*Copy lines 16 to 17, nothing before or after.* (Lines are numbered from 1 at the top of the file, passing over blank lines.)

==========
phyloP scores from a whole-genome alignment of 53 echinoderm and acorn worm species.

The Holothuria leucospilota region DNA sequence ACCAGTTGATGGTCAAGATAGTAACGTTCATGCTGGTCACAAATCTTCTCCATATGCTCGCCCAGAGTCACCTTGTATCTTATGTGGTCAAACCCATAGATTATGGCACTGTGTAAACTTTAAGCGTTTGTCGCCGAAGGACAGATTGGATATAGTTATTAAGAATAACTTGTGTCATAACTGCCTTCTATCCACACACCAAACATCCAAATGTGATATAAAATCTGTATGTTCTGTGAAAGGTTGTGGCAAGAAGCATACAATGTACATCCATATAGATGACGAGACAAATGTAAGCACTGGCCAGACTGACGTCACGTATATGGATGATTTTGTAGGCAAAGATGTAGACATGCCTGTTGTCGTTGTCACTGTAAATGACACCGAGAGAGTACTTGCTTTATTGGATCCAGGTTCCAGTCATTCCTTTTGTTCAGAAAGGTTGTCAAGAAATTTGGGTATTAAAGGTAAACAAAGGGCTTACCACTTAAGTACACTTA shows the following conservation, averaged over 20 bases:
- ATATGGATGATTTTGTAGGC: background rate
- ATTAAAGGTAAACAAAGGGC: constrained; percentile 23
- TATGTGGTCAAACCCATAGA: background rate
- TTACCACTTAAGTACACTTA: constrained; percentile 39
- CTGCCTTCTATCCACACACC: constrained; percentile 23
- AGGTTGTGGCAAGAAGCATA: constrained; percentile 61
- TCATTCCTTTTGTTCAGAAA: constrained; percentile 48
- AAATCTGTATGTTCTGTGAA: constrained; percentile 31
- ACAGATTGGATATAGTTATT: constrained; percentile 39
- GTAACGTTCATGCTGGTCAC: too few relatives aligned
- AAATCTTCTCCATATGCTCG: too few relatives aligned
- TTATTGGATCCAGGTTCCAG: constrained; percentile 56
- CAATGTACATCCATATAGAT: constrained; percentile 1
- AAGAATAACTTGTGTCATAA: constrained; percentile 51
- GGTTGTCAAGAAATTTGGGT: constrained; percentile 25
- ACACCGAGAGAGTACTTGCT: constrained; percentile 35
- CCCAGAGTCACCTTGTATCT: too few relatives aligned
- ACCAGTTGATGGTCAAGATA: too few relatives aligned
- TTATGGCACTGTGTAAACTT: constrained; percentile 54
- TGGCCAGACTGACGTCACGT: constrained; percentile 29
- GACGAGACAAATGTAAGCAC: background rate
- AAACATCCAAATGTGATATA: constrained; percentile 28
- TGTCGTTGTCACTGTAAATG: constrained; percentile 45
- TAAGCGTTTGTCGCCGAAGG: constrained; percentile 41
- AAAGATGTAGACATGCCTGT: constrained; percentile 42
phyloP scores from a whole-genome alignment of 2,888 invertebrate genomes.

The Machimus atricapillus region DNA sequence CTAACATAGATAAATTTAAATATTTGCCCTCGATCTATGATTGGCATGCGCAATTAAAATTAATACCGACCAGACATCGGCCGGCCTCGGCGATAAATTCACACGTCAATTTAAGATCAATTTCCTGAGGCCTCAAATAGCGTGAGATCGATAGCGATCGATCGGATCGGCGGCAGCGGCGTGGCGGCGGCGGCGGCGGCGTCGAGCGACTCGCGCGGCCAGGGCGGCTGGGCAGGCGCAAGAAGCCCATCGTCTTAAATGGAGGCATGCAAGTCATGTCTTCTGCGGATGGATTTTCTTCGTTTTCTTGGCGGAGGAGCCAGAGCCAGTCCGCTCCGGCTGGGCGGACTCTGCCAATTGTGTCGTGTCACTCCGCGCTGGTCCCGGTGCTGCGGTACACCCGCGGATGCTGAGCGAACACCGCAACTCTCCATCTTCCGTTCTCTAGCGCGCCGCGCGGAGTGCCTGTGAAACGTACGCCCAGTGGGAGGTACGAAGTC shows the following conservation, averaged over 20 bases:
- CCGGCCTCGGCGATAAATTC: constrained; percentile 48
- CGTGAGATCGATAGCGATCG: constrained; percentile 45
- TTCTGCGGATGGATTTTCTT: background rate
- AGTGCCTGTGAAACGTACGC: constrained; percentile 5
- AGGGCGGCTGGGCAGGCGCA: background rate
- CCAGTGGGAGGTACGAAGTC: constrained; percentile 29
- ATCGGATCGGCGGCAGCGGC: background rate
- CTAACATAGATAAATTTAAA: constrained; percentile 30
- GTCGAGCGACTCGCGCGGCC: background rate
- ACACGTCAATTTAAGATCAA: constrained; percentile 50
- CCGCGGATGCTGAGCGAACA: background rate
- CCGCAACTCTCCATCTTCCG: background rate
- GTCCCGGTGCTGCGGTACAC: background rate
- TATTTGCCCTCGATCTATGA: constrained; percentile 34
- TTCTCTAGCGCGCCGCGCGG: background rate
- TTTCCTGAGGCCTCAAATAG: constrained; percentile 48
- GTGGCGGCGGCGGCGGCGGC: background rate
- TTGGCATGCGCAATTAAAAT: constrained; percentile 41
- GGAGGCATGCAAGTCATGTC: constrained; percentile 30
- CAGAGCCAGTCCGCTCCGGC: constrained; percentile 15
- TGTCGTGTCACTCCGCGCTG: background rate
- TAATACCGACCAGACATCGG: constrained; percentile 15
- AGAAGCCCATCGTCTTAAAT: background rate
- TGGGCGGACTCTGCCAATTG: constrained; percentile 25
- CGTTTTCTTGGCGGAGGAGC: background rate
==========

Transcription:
- AAGAATAACTTGTGTCATAA: constrained; percentile 51
- GGTTGTCAAGAAATTTGGGT: constrained; percentile 25